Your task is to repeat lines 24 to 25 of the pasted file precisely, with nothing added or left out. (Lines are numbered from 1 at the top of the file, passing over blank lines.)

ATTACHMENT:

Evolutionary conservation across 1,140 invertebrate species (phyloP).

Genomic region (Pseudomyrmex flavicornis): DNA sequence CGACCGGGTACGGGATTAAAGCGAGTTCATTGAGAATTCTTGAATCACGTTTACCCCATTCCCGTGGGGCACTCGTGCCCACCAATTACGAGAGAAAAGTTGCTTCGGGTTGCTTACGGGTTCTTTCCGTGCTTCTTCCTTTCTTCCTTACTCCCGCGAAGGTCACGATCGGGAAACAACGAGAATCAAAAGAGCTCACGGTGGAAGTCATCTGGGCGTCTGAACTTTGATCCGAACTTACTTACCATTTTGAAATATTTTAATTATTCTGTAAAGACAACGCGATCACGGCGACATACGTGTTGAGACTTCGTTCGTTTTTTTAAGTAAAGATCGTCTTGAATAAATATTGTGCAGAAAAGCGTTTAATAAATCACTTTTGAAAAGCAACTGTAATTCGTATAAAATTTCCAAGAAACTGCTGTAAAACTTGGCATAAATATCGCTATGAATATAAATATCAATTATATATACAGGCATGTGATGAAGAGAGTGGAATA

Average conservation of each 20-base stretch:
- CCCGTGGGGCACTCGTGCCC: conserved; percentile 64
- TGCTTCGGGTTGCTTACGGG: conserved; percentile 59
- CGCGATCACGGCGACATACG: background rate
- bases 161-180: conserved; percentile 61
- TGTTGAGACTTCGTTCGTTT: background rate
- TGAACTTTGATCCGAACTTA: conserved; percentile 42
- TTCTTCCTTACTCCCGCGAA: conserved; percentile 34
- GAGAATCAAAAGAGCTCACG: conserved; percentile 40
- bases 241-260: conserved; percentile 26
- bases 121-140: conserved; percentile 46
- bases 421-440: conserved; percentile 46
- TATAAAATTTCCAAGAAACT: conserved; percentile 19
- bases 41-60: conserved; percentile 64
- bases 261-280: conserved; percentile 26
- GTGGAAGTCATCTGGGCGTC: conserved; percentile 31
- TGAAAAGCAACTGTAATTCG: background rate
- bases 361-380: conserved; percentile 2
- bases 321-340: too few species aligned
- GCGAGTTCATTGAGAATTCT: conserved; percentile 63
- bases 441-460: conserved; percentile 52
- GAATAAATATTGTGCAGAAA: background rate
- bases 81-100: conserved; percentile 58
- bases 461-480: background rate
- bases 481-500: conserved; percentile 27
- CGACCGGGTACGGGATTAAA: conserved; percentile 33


- GAATAAATATTGTGCAGAAA: background rate
- bases 81-100: conserved; percentile 58